Servants of the Holy Family and the SSPX

Are the Servants of the Holy Family (in Colorado Springs, CO) in a comparable canonical situation to the Society of St. Pius X (SSPX)? How are their situations similar, how are they different? Thank you, God bless.

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Well, so… not my area of expertise by a long shot, but I’ll take a stab before this thread becomes too interesting.

The SSPX, depending upon who you ask, are in a quasi-schismatic state — the Church actually doesn’t say that but uses the term “irregular”. They’re operating outside of the Church but some concessions have been made (you may go to confession with one of their priests and sometimes marriages are OK), so the bottom line is that an effort is being made on both sides. It’s like we’re separated but in marriage counseling.

The SotHF, on the other hand, aren’t even close. They don’t “see” us and we don’t “see” them on the ecclesiastical streets. They’ve gone off on their own (off the rails, really, in some ways) and don’t care what the Church says/thinks about it, and for the Church’s part, aside from praying for them, we just keep an eye on them and try to help people know the truth. Schismatic might be too kind, in my opinion.

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The SSPX is an organized and relatively large/ widespread group that’s been around a long time. The Popes have tried to some extent to build bridges with them. Also, while I myself prefer to avoid them due to their irregular status, they seem to be a relatively normal organization apart from being very traditionalist.

There have been other small breakaway groups in irregular status that operated more like cults, trying to keep people from contacting their relatives outside the group, that sort of thing. A couple of such groups have gotten in trouble with the law for allegedly holding people against their will, or aggressive street preaching, etc. Usually they are not part of any larger organization. In the worst cases they are run by priests who were laicized by the Church for good reason (for example one group was run by a priest who was laicized for having sexual relations with teenagers).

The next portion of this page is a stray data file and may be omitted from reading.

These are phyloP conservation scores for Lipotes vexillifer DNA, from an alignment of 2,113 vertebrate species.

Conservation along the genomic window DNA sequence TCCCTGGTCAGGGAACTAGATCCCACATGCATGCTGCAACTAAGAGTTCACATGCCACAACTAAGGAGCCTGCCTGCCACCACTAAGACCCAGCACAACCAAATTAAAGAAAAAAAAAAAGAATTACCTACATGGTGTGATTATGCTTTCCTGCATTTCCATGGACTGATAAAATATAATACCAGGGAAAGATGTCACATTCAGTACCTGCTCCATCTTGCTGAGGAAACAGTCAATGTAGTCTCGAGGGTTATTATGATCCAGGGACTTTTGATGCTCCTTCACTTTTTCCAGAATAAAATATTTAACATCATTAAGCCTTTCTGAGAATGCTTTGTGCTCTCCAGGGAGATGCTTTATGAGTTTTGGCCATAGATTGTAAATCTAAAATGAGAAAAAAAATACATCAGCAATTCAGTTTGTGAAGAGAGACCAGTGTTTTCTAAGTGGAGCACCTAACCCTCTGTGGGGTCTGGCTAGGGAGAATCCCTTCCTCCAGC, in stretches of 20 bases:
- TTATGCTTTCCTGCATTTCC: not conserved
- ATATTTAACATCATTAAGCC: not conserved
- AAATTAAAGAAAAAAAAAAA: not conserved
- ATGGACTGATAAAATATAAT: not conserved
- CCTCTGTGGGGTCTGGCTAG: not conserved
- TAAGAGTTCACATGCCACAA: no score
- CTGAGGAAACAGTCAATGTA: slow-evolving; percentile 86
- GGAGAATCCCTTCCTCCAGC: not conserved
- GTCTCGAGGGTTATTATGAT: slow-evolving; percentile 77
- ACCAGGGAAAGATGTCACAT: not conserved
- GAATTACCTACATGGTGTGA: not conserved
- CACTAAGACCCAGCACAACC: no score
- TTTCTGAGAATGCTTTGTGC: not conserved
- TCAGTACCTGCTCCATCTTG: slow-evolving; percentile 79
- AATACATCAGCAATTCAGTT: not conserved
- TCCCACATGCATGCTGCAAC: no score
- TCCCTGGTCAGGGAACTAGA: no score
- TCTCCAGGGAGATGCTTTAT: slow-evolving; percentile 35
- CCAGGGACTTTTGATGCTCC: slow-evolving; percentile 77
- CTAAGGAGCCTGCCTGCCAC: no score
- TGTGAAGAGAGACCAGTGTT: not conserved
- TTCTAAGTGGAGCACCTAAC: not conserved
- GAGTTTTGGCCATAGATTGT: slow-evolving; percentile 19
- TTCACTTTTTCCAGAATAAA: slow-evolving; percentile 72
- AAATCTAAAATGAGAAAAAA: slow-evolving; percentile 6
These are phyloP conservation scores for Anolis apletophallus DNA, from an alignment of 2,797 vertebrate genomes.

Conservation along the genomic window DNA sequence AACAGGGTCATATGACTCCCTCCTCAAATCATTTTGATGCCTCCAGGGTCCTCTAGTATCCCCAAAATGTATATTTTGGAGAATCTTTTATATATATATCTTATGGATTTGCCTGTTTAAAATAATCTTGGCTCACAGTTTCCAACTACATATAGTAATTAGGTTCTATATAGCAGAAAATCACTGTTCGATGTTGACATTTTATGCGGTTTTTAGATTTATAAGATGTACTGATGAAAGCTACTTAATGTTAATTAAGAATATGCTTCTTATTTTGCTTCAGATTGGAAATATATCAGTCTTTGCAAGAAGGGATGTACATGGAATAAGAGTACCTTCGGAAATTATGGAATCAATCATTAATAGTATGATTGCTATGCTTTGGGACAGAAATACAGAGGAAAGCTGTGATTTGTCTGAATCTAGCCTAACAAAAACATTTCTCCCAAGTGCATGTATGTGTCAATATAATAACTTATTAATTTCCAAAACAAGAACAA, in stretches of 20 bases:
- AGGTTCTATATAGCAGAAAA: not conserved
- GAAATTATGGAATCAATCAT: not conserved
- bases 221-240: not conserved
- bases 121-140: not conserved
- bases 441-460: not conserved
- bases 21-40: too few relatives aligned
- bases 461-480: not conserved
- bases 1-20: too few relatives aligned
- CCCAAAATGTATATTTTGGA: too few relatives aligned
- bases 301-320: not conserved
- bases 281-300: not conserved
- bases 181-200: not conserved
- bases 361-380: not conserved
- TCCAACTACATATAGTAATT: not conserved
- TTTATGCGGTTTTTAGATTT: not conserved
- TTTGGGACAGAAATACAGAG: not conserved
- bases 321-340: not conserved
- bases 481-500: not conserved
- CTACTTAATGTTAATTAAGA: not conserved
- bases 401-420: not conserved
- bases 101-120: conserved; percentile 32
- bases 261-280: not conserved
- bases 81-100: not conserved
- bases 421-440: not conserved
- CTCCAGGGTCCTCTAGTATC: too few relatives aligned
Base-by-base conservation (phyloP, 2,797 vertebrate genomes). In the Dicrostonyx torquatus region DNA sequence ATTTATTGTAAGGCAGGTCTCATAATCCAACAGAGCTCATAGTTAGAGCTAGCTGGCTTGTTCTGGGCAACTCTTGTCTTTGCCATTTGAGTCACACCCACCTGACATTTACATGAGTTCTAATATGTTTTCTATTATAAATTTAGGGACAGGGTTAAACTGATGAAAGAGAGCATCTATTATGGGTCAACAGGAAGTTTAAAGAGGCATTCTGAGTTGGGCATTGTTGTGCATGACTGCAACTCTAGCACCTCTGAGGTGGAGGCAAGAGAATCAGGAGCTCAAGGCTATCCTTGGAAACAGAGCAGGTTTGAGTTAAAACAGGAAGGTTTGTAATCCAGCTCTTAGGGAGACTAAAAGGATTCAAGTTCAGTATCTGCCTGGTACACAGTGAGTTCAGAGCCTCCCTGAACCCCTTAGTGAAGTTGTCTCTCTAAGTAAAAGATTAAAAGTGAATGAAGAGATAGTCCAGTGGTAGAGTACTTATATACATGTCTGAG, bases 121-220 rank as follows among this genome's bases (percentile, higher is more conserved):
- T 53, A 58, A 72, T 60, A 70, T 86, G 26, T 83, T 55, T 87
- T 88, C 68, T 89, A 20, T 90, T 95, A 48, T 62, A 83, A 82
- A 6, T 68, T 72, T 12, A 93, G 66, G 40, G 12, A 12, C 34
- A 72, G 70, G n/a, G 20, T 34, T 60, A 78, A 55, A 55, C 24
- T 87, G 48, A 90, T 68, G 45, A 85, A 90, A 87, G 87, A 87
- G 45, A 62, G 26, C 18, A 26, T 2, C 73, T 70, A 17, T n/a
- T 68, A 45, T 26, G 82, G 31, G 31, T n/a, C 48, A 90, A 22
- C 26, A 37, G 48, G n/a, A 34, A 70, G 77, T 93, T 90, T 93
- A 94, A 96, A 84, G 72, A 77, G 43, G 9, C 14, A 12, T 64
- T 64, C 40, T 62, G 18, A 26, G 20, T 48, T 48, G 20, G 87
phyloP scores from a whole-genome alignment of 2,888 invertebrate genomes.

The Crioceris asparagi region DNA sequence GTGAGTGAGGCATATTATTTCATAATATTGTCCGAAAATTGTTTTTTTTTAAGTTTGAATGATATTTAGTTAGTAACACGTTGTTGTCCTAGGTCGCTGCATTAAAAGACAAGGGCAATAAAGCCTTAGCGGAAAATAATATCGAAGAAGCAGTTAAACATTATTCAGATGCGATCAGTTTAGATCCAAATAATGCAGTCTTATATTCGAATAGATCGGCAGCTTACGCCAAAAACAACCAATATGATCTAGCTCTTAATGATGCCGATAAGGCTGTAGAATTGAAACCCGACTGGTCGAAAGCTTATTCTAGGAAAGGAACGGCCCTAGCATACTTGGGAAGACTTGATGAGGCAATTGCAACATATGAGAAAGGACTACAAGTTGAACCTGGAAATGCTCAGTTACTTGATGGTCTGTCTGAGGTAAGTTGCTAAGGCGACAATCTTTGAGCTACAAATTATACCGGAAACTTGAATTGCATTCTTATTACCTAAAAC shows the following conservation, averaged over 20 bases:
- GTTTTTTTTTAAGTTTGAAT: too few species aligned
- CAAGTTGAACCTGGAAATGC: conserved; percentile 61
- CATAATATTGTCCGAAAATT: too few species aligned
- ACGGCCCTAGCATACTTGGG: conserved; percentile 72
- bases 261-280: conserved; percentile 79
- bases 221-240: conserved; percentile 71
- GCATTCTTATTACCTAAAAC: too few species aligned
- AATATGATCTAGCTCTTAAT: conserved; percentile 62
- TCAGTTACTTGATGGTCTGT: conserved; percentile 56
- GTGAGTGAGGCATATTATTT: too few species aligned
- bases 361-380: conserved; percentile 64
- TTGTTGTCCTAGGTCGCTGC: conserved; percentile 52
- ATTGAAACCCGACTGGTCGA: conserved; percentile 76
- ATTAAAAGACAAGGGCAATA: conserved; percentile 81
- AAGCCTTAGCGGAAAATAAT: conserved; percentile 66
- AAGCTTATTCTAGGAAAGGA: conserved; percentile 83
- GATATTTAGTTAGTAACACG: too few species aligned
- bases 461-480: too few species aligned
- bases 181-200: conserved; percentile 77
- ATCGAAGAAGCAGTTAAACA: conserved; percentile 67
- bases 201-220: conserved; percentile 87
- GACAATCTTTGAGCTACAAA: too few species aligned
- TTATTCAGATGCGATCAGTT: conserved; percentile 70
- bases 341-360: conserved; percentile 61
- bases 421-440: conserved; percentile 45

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FYI @Jfsteck and @carmelitequotes is this the same group discussed few days ago?

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The very same group. The Servants of the Holy Family are a dangerous group, @h0j0. Here’s the summary from the 31 July 2013 Declaration by the Most Rev. Bishop Michael J. Sheridan, Bishop of Colorado Springs:

Therefore, expecting no further developments toward a better relationship with the Universal and Diocesan Church, even more so after the letter of June 6, 2013, signed by all the members of the above mentioned community, in which they accuse me and my predecessor of lack of obedience to the Church and its hierarchy, and to resolve this schismatic attitude, and in order to avoid confusion, error, and scandal among the faithful of the diocese entrusted to me and, for that matter, all the Reverend Ordinaries that may have interest, and among all who can be misled by this confusing reality, and in accordance with canons 1331, 1364, and 1365 of the Code of Canon Law, and having consulted with the Pontifical Commission “Ecclesia Dei,”